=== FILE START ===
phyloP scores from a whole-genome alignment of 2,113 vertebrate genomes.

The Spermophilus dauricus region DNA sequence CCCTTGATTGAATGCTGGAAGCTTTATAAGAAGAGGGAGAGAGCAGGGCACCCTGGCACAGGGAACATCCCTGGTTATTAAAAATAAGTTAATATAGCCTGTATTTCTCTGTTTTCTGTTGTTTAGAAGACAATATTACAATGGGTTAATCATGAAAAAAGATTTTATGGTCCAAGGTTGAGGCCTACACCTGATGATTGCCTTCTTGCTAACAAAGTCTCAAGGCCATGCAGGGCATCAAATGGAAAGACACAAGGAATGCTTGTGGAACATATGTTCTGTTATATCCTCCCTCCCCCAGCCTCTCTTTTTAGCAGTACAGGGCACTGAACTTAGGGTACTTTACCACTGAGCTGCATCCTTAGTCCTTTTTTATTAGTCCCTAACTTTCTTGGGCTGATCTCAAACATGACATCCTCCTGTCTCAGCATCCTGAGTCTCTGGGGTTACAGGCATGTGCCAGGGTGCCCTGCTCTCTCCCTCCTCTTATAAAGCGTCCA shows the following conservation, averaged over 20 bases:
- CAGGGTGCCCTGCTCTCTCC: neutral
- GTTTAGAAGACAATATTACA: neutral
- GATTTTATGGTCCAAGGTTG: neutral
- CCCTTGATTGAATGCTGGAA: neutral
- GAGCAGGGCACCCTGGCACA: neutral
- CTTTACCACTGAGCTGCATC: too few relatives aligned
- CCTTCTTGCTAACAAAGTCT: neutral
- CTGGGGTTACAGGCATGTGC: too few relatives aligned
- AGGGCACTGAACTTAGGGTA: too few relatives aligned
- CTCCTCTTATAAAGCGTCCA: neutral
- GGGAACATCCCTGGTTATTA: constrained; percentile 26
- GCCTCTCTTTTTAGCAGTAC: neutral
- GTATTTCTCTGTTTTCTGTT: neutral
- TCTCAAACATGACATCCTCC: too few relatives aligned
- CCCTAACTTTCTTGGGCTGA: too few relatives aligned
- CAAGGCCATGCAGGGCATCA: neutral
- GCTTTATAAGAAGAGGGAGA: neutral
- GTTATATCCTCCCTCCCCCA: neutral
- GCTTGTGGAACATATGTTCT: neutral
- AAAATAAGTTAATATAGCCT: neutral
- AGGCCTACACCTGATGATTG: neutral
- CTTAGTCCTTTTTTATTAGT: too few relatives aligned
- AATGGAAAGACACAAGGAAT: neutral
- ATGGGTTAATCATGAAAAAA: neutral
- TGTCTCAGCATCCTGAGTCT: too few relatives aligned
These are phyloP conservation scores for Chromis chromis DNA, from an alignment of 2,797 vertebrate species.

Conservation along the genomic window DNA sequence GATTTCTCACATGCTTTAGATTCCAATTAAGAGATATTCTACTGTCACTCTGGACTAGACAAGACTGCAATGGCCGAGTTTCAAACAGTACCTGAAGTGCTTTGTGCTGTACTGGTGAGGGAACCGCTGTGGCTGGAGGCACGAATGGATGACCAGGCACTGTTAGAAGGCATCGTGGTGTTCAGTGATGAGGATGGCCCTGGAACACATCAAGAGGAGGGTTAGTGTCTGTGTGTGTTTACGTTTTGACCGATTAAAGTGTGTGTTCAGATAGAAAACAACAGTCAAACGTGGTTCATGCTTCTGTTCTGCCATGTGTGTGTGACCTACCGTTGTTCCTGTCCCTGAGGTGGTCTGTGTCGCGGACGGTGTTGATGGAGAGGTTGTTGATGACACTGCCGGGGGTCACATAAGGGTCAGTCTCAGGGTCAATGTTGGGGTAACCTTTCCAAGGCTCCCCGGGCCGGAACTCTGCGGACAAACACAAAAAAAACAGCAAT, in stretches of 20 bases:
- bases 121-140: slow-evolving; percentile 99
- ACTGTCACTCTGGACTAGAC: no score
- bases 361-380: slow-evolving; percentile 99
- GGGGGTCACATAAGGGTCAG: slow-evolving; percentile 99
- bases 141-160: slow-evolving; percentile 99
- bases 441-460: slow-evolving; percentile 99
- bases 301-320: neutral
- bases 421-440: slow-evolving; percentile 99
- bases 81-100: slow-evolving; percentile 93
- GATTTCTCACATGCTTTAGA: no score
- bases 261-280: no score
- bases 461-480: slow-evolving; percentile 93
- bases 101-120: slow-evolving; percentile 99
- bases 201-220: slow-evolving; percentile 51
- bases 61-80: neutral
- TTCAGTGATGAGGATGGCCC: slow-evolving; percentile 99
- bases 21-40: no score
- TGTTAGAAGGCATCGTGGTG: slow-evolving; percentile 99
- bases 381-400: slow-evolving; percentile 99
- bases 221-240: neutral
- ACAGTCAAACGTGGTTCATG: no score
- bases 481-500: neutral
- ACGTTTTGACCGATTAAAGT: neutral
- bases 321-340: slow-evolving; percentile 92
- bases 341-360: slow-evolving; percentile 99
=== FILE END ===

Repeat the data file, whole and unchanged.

phyloP scores from a whole-genome alignment of 2,113 vertebrate genomes.

The Spermophilus dauricus region DNA sequence CCCTTGATTGAATGCTGGAAGCTTTATAAGAAGAGGGAGAGAGCAGGGCACCCTGGCACAGGGAACATCCCTGGTTATTAAAAATAAGTTAATATAGCCTGTATTTCTCTGTTTTCTGTTGTTTAGAAGACAATATTACAATGGGTTAATCATGAAAAAAGATTTTATGGTCCAAGGTTGAGGCCTACACCTGATGATTGCCTTCTTGCTAACAAAGTCTCAAGGCCATGCAGGGCATCAAATGGAAAGACACAAGGAATGCTTGTGGAACATATGTTCTGTTATATCCTCCCTCCCCCAGCCTCTCTTTTTAGCAGTACAGGGCACTGAACTTAGGGTACTTTACCACTGAGCTGCATCCTTAGTCCTTTTTTATTAGTCCCTAACTTTCTTGGGCTGATCTCAAACATGACATCCTCCTGTCTCAGCATCCTGAGTCTCTGGGGTTACAGGCATGTGCCAGGGTGCCCTGCTCTCTCCCTCCTCTTATAAAGCGTCCA shows the following conservation, averaged over 20 bases:
- CAGGGTGCCCTGCTCTCTCC: neutral
- GTTTAGAAGACAATATTACA: neutral
- GATTTTATGGTCCAAGGTTG: neutral
- CCCTTGATTGAATGCTGGAA: neutral
- GAGCAGGGCACCCTGGCACA: neutral
- CTTTACCACTGAGCTGCATC: too few relatives aligned
- CCTTCTTGCTAACAAAGTCT: neutral
- CTGGGGTTACAGGCATGTGC: too few relatives aligned
- AGGGCACTGAACTTAGGGTA: too few relatives aligned
- CTCCTCTTATAAAGCGTCCA: neutral
- GGGAACATCCCTGGTTATTA: constrained; percentile 26
- GCCTCTCTTTTTAGCAGTAC: neutral
- GTATTTCTCTGTTTTCTGTT: neutral
- TCTCAAACATGACATCCTCC: too few relatives aligned
- CCCTAACTTTCTTGGGCTGA: too few relatives aligned
- CAAGGCCATGCAGGGCATCA: neutral
- GCTTTATAAGAAGAGGGAGA: neutral
- GTTATATCCTCCCTCCCCCA: neutral
- GCTTGTGGAACATATGTTCT: neutral
- AAAATAAGTTAATATAGCCT: neutral
- AGGCCTACACCTGATGATTG: neutral
- CTTAGTCCTTTTTTATTAGT: too few relatives aligned
- AATGGAAAGACACAAGGAAT: neutral
- ATGGGTTAATCATGAAAAAA: neutral
- TGTCTCAGCATCCTGAGTCT: too few relatives aligned
These are phyloP conservation scores for Chromis chromis DNA, from an alignment of 2,797 vertebrate species.

Conservation along the genomic window DNA sequence GATTTCTCACATGCTTTAGATTCCAATTAAGAGATATTCTACTGTCACTCTGGACTAGACAAGACTGCAATGGCCGAGTTTCAAACAGTACCTGAAGTGCTTTGTGCTGTACTGGTGAGGGAACCGCTGTGGCTGGAGGCACGAATGGATGACCAGGCACTGTTAGAAGGCATCGTGGTGTTCAGTGATGAGGATGGCCCTGGAACACATCAAGAGGAGGGTTAGTGTCTGTGTGTGTTTACGTTTTGACCGATTAAAGTGTGTGTTCAGATAGAAAACAACAGTCAAACGTGGTTCATGCTTCTGTTCTGCCATGTGTGTGTGACCTACCGTTGTTCCTGTCCCTGAGGTGGTCTGTGTCGCGGACGGTGTTGATGGAGAGGTTGTTGATGACACTGCCGGGGGTCACATAAGGGTCAGTCTCAGGGTCAATGTTGGGGTAACCTTTCCAAGGCTCCCCGGGCCGGAACTCTGCGGACAAACACAAAAAAAACAGCAAT, in stretches of 20 bases:
- bases 121-140: slow-evolving; percentile 99
- ACTGTCACTCTGGACTAGAC: no score
- bases 361-380: slow-evolving; percentile 99
- GGGGGTCACATAAGGGTCAG: slow-evolving; percentile 99
- bases 141-160: slow-evolving; percentile 99
- bases 441-460: slow-evolving; percentile 99
- bases 301-320: neutral
- bases 421-440: slow-evolving; percentile 99
- bases 81-100: slow-evolving; percentile 93
- GATTTCTCACATGCTTTAGA: no score
- bases 261-280: no score
- bases 461-480: slow-evolving; percentile 93
- bases 101-120: slow-evolving; percentile 99
- bases 201-220: slow-evolving; percentile 51
- bases 61-80: neutral
- TTCAGTGATGAGGATGGCCC: slow-evolving; percentile 99
- bases 21-40: no score
- TGTTAGAAGGCATCGTGGTG: slow-evolving; percentile 99
- bases 381-400: slow-evolving; percentile 99
- bases 221-240: neutral
- ACAGTCAAACGTGGTTCATG: no score
- bases 481-500: neutral
- ACGTTTTGACCGATTAAAGT: neutral
- bases 321-340: slow-evolving; percentile 92
- bases 341-360: slow-evolving; percentile 99